Wednesday, December 20, 2006

Fast Food Nation is empty calories.

Richard Pryor once said that it isn’t difficult to love someone “if you just spend a little time with them.” It is a beautiful and profoundly hopeful idea that the boundaries between people are impermanent and might be removed with nothing more complicated than a little personal interaction. It is also an idea Richard Linklater seems to share in his newest film, Fast Food Nation, which ‘spends a little time’ with an ensemble cast of tangentially related characters representing a wide range of social classes from the marketing executive to the rancher down to the illegal immigrant.

Based on the book by the same name, the film deals with the results of corporatization on the people of America. Linklater seems to ask the viewer if, as the old platitude suggests, we really are what we eat, what does that make us if what we eat is commodified, prepackaged, and quite literally full of shit. Greg Kinnear is a marketing executive working for the Mickey’s restaurant chain (not to be confused with McDonald’s—Mickey’s big seller is the Big One, not the Big Mac.) On the eve of the restaurant chain’s most prosperous quarter, he has been charged with traveling to the meat packing plant which supplies beef to the entire Mickey’s restaurant chain to determine how feces is getting into the beef. His movement down the ‘food chain’ in search of the source of the problem allows the story to follow the exploits of a heartless corporate facilitator, a cantankerous old rancher, an idealistic young cashier, and a hard-working young Mexican couple.

However, the film complicates the presentation of these socio-economically diverse people by showing how each are trapped in a fashion not dissimilar to the cattle on which they feed. From Bruce Willis’ cameo as a beef buyer with no illusions about the nature of the industry who greedily devours hamburgers while simultaneously discussing the feces content of the beef, to Kris Kristofferson’s rancher who battles to protect his grazing land from encroaching condominiums, from the young cashier who quits her job because she senses the dehumanizing nature of the industry and who impotently attempts to change things, to the illegal immigrants whose cheap labor allows for low prices and who are ultimately both figuratively and literally ground up in the machines of corporate America, back to Greg Kinnear’s marketing executive who begins to recognize the dehumanizing nature of a fast-food nation but who can do nothing to change things without risking his family’s financial security, each are trapped by a system which commodifies, packages, and sells everything with which it comes into contact, including the packagers and consumers themselves.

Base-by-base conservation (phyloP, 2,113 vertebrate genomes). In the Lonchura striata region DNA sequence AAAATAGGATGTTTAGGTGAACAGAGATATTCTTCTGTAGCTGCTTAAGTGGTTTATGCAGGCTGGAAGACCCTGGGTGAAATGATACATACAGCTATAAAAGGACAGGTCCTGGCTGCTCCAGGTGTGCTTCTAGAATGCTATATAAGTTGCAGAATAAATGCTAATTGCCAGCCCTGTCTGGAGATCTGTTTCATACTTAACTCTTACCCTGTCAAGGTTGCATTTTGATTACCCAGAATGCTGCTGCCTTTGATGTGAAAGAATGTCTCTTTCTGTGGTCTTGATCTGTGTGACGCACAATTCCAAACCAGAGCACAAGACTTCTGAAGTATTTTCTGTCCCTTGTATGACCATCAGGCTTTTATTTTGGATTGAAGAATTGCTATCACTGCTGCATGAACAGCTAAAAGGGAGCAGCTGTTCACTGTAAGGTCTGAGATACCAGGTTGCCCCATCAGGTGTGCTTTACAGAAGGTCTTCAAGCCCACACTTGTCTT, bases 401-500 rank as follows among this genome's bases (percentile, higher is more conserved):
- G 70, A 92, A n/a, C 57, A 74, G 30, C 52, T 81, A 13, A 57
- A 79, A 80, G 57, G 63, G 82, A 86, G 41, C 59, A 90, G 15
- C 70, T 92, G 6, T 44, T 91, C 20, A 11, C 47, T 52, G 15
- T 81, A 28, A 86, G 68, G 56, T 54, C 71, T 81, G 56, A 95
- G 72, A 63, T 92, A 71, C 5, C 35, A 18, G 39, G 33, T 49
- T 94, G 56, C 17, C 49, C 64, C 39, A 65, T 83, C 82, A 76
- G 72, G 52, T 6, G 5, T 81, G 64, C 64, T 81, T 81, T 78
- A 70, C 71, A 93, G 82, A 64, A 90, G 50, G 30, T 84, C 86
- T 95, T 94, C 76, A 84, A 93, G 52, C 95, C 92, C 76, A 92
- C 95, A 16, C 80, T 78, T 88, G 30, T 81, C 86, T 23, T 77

As scenes of cows crammed into pens blend into scenes of hotel rooms crammed with immigrants, and as scenes of concerned characters unable to do anything to change the great machine of commodified America blend into scenes of cows so stupefied and sated by a steady supply of food that they refuse to leave their pens when given the opportunity, Linklater makes a powerful statement about the state of things. This is where the movie excels. In spending a little time with such diverse characters, Linklater forces the viewer to accept that, like it or not, all Americans are in the same boat as the minimum wage cashier or the illegal immigrant. As the Book of Linklater states, “What is done unto the least of minimum wage workers is done also unto thee.”

However, despite the great message the film ultimately falls flat. Linklater attempts to provide a How-To Guide for Social Change in the form of the patented Linklater Lecture, a longwinded didactic speech full of sound and fury but ultimately signifying nothing more than social discontent. When he is being less subtle, he presents viewers with some of the most graphic scenes of gore this reviewer has ever witnessed. However, grossing out an audience is good for little more than making the audience sick. These two overly obvious methods actually undercut the work of the humanizing elements of the film and reduce the message to little more than a gory lecture. In preparing his scathing indictment of the fast food industry, Linklater might have taken a page from corporate America and packaged his message in a more appetizing manner. After all, if the fast food chains can convince us every day that we love to eat shit, then it shouldn’t be that difficult to convince us that we should be bothered.

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